The second way to read Bobby’s argument is as follows: (1) the President cannot rely on Article II to violate duly-enacted federal statutes; but (2) he can rely on his Article II authority to authorise the CIA to kill Americans overseas, which means (3) the CIA has the same public authority to kill that the military has under the AUMF; therefore, (4) the CIA is no less entitled than the military to the public-authority justification with regard to the foreign-murder statute.
That is a much more sophisticated argument, and no doubt the one that Bobby endorses. Unfortunately, once we understand the nature of the public-authority justification, it’s simply a more sophisticated way of arguing that Article II permits the President to violate a duly-enacted statute…
My friend Bobby Chesney has responded at Lawfare to my previous post arguing that Title 50 does not provide the CIA with a public-authority justification to kill Americans overseas. He disagrees with both of the limits on presidential authority to authorise covert action I discussed. I will address the Article II question in a separate post; in this post I want to discuss the “traditional military activity” (TMA) exception to Title 50’s definition of “covert action.” Here is what Bobby writes:
CIA Drone Strikes Don’t Qualify as TMA: As an initial matter, I think one part of his argument depends on a mistaken assumption regarding the meaning of TMA, and that drone strikes do indeed constitute covert action within the meaning of Title 50. The TMA exception to covert action has a complicated and often-misunderstood history, which I recount in detail in this paper (pp. 592-601 especially). The concept was the subject of extensive negotiations between the White House and Congress, ultimately resulting in the following agreement. An activity that otherwise would qualify as covert action would instead count as TMA, thus avoiding the requirement of a written presidential finding and reporting to SSCI and HPSCI, if the following conditions were met.
1) was commanded and executed by military personnel, and
2) took place in a context in which overt hostilities either were
(a) ongoing, or
(b) “anticipated (meaning approval has been given by the National Command Authorities for [i] the activities and for [ii] operational planning for hostilities).”
The CIA drone strike program as a general matter almost certainly does not satisfy this test, especially the first prong. This is why it has been long considered by both the Bush and Obama administrations to be covert action, not TMA. If the covert-action statute is capable of conferring the benefits of the public-authority justification, then, it does so here.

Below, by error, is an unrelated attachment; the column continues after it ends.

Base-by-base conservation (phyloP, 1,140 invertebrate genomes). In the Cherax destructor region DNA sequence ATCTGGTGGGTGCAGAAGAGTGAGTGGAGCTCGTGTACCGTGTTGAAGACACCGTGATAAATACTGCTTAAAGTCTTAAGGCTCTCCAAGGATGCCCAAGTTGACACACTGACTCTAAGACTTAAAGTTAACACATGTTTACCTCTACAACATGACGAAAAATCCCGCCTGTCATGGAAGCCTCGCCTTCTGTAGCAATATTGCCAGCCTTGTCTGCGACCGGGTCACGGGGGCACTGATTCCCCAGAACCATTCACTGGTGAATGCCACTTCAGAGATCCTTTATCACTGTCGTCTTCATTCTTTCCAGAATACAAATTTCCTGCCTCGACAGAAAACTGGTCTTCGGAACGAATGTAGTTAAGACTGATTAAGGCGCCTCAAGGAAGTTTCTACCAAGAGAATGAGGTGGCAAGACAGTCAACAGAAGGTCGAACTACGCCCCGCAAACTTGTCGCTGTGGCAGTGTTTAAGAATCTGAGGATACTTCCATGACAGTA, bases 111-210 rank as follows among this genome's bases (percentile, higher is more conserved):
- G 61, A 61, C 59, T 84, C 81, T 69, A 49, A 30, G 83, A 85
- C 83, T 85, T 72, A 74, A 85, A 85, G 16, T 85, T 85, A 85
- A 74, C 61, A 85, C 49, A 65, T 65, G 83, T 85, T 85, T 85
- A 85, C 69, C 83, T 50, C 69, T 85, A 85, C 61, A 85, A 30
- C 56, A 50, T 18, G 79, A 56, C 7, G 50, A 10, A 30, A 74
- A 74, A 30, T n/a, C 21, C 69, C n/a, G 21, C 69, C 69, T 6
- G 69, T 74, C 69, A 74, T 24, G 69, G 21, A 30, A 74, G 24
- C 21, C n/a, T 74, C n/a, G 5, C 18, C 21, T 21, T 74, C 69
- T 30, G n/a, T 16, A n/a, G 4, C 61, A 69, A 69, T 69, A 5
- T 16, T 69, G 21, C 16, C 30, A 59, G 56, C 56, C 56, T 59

I think this response elides the difference between two different situations: (1) where the military wants to use force covertly against al-Qaeda; and (2) where the CIA wants to use force covertly against al-Qaeda. As Bobby’s article brilliantly explains, the TMA language was included in Title 50 because neither President Bush nor the military wanted a presidential finding — with its attendant reporting requirements — to be required every time the military engaged in a covert action. They wanted, in other words, the military to have the right to covertly engage in its traditional warfighting activities without having to acknowledge it was doing so. After much negotiation, Congress ultimately agreed to carve out a category of military actions that would not qualify as “covert actions” for purposes of Title 50, even when not acknowledged: namely, actions that satisfied the two requirements Bobby quotes. The TMA exception thus permits the military to use force covertly against al-Qaeda without a presidential finding as long as the action in question is commanded and executed by the military (check) and takes place in the context of ongoing hostilities (check).
The TMA functions very differently in the context of covert action by the CIA. There is no question that the military is authorised to engage in the kind of activities against al-Qaeda that, when done covertly, may fall under 50 USC 3093. The military is always authorised to use force against enemy combatants in an armed conflict. The AUMF is simply the latest example of such authorisation. The CIA, however, is in a completely different situation. For all the reasons I discussed in an earlier post, the AUMF does not authorise the CIA to use force against al-Qaeda at all. So the primary question is not whether the CIA can use force against al-Qaeda covertly, but where the CIA gets its authority to use force against al-Qaeda in the first place.
The most obvious answer is, of course, 50 USC 3093…
As I noted in my previous post, my co-blogger Deborah Pearlstein has suggested that a covert operation authorised by the President under Title 50 of the US Code could function as the CIA’s equivalent to the AUMF in terms of its authority to kill an American citizen overseas. Here is what she has argued: